Updated: Feb 8
Unravel the history of ceramics and how buonaforma has re-defined what's possible with the ancient art.
The art of ceramics is nothing new, in fact, the first evidence of ceramics is dated all the way back to 28,000 BCE. From the first firing to accidentally making glass out of molten sand, ceramics have evolved and morphed into the luxury art we see today.
The ceramic journey starts with figurines made for ceremonial purposes during the Paleolithic period in a nomadic settlement in Czech Republic. These pieces were made out of a mixture of water and clay and were fired in a simple kiln in the ground. Although these figurines are not considered pottery, they were a major stepping stone in ceramic technology.
The use and production of ceramics really took off in the Neolithic era. People settled in nomadic areas of Asia found that ceramics were the perfect vessels for storing water and food. They also started making tiles and bricks. These pieces were fired at low temperatures with minimal decoration. Most pottery was either kept in its natural state or decorated with minimal geometric decorations. These types of ceramics are classified as earthenware.
Real advancements in ceramics did not start until 3,500 BCE. Here the Mesopotamians and Egyptians started crafting out of glass. Glazes for pottery also started to develop. This also marked the beginning of the Bronze Age. Civilizations started smelting copper in areas in the Middle East. These civilizations also started adding tin to copper to create bronze, which was more durable and sufficient for weaponry. Although metal started making its way into the material scene, it would not be incorporated into ceramics till much later.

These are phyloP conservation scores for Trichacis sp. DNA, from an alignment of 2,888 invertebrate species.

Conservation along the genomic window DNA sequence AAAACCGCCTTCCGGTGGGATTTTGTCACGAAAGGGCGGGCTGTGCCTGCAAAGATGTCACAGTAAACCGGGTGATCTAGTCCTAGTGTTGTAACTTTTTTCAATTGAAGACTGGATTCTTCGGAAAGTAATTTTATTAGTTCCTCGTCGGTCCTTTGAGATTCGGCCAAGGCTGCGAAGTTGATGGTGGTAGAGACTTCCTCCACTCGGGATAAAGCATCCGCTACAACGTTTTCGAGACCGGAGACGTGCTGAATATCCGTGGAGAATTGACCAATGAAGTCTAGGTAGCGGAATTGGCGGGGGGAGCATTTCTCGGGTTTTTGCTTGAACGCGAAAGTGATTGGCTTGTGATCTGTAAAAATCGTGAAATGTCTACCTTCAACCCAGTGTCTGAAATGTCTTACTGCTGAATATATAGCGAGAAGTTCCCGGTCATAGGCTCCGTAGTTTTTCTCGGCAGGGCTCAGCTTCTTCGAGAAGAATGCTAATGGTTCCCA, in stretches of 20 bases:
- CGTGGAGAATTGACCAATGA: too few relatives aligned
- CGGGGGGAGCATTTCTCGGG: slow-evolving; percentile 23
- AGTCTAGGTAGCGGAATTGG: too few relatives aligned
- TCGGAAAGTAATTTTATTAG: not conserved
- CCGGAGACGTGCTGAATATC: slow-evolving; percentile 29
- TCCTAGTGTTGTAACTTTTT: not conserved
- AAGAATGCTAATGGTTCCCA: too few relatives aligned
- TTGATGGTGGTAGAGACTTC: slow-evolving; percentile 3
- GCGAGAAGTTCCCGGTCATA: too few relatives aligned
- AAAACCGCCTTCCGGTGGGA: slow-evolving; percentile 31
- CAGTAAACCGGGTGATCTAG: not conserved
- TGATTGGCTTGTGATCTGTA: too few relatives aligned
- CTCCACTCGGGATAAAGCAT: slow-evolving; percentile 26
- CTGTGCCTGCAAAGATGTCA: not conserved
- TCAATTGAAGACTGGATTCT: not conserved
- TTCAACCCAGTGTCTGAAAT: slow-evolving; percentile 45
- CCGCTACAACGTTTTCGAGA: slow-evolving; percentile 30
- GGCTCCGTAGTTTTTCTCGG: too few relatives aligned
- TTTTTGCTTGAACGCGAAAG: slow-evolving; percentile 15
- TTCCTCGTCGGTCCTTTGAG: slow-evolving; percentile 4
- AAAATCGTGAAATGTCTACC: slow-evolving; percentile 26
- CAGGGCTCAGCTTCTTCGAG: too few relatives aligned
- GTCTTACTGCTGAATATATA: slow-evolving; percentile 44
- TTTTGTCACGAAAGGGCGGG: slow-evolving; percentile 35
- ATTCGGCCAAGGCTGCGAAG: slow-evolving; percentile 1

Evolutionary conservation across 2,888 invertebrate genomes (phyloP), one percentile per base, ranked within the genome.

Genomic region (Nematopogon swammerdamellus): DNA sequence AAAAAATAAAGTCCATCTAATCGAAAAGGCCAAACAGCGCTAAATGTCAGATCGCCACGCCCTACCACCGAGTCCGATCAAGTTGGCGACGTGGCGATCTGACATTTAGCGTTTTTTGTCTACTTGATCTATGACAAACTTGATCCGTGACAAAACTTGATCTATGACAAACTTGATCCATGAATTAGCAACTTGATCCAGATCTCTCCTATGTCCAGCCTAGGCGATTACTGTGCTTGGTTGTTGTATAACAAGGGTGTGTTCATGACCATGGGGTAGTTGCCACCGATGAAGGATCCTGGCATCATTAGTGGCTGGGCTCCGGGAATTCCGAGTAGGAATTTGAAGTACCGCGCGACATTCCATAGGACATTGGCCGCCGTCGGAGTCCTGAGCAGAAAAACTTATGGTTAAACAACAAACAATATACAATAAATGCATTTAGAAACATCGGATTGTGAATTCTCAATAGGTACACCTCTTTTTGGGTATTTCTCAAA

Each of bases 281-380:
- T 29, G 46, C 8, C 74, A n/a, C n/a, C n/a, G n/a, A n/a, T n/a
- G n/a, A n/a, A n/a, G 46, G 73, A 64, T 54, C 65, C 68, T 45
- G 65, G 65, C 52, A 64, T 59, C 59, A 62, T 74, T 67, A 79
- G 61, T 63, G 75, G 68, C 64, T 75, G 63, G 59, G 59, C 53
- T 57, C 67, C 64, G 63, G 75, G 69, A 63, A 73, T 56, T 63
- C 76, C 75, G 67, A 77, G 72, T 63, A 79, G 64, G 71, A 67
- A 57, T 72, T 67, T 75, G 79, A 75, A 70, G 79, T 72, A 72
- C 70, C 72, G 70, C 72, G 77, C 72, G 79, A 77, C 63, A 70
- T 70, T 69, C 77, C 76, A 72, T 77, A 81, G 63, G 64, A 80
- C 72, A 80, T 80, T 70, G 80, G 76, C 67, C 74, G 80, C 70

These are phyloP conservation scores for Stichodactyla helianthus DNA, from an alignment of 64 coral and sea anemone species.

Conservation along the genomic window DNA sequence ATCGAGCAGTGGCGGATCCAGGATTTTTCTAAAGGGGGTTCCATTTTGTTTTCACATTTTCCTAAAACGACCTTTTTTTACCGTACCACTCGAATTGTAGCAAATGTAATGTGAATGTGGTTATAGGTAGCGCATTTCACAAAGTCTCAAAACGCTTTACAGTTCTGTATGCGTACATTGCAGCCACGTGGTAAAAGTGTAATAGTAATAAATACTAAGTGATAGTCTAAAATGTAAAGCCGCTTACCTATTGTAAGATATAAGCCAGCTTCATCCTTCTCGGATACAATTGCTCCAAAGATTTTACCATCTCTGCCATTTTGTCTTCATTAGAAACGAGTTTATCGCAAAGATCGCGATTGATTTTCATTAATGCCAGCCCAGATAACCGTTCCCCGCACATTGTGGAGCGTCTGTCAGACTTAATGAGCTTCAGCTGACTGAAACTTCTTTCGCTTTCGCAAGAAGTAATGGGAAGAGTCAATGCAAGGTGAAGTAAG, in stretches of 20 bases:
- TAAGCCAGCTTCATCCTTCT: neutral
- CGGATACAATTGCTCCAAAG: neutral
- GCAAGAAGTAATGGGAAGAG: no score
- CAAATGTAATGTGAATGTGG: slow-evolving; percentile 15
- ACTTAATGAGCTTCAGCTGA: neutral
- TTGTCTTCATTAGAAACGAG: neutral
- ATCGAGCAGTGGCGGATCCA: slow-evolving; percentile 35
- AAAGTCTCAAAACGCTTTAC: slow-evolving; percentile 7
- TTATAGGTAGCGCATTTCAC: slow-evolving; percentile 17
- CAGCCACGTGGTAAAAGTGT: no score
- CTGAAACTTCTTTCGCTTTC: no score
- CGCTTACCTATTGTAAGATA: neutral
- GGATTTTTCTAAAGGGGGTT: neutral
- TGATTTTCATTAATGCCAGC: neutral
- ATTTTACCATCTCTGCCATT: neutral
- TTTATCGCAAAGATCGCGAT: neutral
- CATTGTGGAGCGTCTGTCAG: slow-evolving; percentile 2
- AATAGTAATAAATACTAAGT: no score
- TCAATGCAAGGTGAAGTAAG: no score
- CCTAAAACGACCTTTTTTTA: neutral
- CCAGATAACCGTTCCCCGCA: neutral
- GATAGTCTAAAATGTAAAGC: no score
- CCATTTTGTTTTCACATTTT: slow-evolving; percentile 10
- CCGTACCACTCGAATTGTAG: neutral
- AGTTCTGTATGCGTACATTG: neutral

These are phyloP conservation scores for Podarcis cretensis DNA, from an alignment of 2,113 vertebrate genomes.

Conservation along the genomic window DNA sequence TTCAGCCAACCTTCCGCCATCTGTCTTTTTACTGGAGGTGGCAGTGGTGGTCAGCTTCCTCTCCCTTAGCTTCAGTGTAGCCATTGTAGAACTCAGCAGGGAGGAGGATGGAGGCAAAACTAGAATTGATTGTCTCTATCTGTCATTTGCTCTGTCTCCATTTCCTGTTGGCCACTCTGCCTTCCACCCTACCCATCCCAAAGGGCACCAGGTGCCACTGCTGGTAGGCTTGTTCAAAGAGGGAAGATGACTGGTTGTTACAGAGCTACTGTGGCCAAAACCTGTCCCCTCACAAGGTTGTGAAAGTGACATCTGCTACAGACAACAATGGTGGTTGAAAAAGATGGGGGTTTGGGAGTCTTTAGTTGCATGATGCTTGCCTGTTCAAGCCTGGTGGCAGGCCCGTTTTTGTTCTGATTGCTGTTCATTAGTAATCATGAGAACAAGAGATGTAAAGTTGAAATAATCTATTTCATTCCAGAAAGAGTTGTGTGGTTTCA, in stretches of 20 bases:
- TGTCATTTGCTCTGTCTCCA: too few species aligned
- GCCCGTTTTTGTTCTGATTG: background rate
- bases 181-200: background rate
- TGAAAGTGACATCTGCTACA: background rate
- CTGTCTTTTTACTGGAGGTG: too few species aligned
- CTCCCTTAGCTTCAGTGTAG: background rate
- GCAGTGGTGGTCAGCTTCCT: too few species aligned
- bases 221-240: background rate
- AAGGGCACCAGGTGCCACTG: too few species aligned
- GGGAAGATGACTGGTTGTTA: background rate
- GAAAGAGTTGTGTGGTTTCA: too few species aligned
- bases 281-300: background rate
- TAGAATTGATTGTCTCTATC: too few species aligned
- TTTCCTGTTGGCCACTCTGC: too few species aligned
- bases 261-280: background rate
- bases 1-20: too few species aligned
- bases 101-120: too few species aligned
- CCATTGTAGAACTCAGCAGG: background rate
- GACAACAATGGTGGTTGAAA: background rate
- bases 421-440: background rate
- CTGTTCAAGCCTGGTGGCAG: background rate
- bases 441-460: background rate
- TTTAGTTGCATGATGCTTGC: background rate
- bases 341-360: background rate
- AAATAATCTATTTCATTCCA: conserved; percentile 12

A notable advancement in ceramic technology was the invention of the wheel. This spurred manufacturing advancements in Egypt. They started building small scale factories to produce vessels and bottles that could hold grains, ointments, and other materials.
To kick off the 15th century, Europe developed a kiln, or blast furnace, that could reach even higher temperatures at 1,500 ℃. Further kiln advancements were made in the 16th century by the Chinese. Paired with kilns that could reach higher temperatures, kaolin clay gave birth to porcelain. Porcelain spread like wildfire through the Silk Road, reaching Islamic countries and Europe. As technology and materials advanced into refractories, ceramics kick-started the Industrial Revolution.
Today ceramics have been attributed to many advancements in material technology. The small religious figurine of nomads made way for electronic, medical, automotive, and space technology that we often take for granted today. By combining old practices with the new we have been able to develop nanotechnology essential in today’s world.
Although ceramics may seem like a nostalgic memory of the past, buonaforma is combining ancient art with new technology to create functional luxury art pieces. buonaforma incorporates 3D into their ceramic process to ensure a sound and functional piece. We combine this technique with the old technology of slip (a slurry mixture of clay and water). Then the piece is bisque fired in a kiln and then glazed fired. Combining the old with the new creates a piece that radiates contemporary while rooted in tradition.